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Office Space

Office Space

By Philip Marey, Senior US Strategist at Rabobank

The 10 year US treasury yield has been moving sideways around 4.0% since Friday’s contradictory data releases from the US, with a stronger than expected Employment Report which was followed by a weak ISM services survey. We will probably have to wait until Thursday’s US CPI data for new direction.

Meanwhile, the office space vacancy rate in the US has reached its highest level since 1979. In the fourth quarter of 2023 19.6% of office space in major US cities was not leased according to data collected by Moody’s Analytics.

The increase in remote work since the COVID-19 pandemic has caused a large decline in demand for office space, despite increasing attempts to get Americans back in the office. What’s more, on the demand side the stock of office space in the US is the result of earlier booms in commercial real estate construction. The last boom took place between 2012 and 2017, when demand for commercial real estate loans strengthened. On the supply side, lending standards loosened between 2012 and 2015. This era coincides with a strong rise in the commercial real estate price index, which may have motivated banks to expand lending. Loan standards tightened during the pandemic, then loosened again when the economy rebounded, but have tightened since 2021.

Since the Great Recession, commercial real estate prices have more than doubled in nominal terms, but have moved sideways since 2021. This suggests that prices have reached a plateau. However, in recent years inflation has obscured the movement of commercial real estate prices in real terms, which shows a peak in 2021, but since then there has been a decline, almost to the level during the COVID-19 pandemic. In other words, commercial real estate prices are already failing to keep up with inflation. Is this an indication that the commercial real estate bubble is already deflating? With nominal commercial real estate prices remaining elevated, most of the nominal price correction is likely still to come. Since small banks are heavily exposed to commercial real estate, the enduring problems at small banks and the fragility of commercial real estate could provide a dangerous mix that could explode during a recession. For more details, we refer to The commercial real estate-small bank nexus.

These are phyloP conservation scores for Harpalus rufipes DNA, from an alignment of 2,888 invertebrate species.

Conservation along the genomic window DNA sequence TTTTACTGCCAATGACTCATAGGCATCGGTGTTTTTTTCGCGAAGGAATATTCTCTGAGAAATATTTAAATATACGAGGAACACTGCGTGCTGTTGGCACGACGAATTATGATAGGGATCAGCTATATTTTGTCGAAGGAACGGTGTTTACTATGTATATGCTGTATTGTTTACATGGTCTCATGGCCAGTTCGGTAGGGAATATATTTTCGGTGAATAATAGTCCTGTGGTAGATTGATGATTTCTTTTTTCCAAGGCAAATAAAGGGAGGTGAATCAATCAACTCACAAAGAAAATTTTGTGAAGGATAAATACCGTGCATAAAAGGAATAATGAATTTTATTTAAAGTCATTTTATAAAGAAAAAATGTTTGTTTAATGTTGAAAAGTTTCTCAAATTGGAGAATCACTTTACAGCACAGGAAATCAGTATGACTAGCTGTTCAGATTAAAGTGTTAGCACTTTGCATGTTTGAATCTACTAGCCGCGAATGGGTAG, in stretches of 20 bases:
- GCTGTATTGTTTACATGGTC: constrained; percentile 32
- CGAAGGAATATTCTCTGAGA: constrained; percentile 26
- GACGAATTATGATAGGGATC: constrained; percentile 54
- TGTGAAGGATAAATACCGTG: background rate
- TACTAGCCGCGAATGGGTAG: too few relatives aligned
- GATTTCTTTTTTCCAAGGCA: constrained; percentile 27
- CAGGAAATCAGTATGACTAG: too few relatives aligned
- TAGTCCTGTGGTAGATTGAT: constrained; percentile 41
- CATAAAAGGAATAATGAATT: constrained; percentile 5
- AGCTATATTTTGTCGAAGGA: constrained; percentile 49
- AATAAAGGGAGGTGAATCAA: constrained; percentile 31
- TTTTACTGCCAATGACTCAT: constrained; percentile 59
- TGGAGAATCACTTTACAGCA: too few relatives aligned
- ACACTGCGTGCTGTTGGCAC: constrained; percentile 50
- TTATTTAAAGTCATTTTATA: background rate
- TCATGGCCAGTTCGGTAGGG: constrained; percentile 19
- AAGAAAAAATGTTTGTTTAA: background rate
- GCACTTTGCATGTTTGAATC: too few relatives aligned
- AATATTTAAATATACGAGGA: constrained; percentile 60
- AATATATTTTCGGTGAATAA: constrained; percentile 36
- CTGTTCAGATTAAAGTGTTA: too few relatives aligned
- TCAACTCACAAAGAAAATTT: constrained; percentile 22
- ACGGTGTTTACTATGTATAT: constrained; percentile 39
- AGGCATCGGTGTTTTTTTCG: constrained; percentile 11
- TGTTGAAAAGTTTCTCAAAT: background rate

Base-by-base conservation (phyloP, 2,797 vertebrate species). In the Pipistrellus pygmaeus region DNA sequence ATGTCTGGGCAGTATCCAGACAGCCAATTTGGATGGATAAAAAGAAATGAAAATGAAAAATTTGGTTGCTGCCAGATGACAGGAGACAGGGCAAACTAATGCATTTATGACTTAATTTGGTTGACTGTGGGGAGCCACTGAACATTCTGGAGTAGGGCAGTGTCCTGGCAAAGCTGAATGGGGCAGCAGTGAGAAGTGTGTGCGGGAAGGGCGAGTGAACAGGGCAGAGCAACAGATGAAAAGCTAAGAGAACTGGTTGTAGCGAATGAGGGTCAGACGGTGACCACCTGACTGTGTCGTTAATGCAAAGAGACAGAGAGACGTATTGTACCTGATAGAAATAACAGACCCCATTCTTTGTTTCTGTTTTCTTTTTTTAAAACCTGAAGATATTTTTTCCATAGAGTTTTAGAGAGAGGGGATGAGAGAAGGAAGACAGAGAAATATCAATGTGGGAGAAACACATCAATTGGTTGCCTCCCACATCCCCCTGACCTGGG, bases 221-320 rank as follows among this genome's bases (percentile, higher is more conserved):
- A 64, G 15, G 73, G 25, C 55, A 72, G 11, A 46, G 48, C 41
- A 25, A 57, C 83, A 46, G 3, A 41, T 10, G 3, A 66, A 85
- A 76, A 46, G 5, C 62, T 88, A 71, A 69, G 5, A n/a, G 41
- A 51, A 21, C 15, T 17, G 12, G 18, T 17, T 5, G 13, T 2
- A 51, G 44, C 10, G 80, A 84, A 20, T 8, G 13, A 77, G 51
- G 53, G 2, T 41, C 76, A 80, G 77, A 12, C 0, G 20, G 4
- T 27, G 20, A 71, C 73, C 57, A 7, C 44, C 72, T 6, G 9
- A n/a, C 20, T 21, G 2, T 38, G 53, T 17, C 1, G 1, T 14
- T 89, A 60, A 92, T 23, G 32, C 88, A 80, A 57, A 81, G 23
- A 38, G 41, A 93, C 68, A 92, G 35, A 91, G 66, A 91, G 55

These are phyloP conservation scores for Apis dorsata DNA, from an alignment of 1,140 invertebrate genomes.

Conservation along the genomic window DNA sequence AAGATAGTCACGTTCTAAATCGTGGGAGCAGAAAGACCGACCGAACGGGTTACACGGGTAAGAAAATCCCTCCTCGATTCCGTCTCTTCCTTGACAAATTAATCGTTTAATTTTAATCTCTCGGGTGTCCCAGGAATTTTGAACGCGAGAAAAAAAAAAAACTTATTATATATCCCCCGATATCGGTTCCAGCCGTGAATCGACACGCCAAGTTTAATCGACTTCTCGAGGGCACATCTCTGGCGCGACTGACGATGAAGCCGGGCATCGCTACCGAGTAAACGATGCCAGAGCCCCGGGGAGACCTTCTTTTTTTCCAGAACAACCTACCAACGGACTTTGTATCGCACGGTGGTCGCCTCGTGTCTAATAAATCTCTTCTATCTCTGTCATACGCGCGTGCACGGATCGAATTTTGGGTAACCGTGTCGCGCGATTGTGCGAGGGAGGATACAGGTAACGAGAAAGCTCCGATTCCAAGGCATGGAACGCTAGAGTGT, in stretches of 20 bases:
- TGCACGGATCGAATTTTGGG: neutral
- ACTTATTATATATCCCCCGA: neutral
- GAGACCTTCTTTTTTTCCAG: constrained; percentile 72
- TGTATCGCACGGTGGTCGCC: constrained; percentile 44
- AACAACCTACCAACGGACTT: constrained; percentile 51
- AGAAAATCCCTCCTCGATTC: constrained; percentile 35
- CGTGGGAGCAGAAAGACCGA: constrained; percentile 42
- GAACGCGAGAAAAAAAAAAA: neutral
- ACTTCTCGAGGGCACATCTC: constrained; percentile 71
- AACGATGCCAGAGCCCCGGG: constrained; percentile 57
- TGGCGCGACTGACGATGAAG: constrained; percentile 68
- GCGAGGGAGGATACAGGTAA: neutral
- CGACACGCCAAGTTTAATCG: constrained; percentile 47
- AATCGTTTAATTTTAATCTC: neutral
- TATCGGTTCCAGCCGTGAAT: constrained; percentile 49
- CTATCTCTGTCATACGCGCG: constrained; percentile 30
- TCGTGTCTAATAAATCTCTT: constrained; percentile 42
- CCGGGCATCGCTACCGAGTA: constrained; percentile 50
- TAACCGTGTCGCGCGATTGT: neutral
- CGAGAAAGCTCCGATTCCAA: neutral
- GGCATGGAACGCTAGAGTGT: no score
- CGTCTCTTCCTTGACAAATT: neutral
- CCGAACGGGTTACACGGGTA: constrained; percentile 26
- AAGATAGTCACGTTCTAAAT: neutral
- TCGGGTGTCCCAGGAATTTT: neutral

Meanwhile, there is still the threat of a partial US government shutdown on January 19. On Sunday, Congressional leaders presented a deal on the top line figure for federal spending in fiscal year 2024 of $1.66 trillion. However, the deal between House Speaker Mike Johnson (Republican) and Senate Majority Leader Chuck Schumer (Democrat) was not received well by the hardliners among the House Republicans. First of all, they would have preferred a substantial cut to the spending level. In addition, many complain that the deal does not include increased border security measures, while some would have liked the inclusion of anti-abortion measures as well. However, Johnson has taken a bipartisan approach and therefore the deal has been made attractive to moderate Democrats and Republicans. Congress now has to approve the 4 appropriations bills needed to avert a partial government shutdown on January 19. The next deadline follows on February 2, when the remaining 8 appropriations bills are due.

Tyler Durden
Tue, 01/09/2024 – 10:40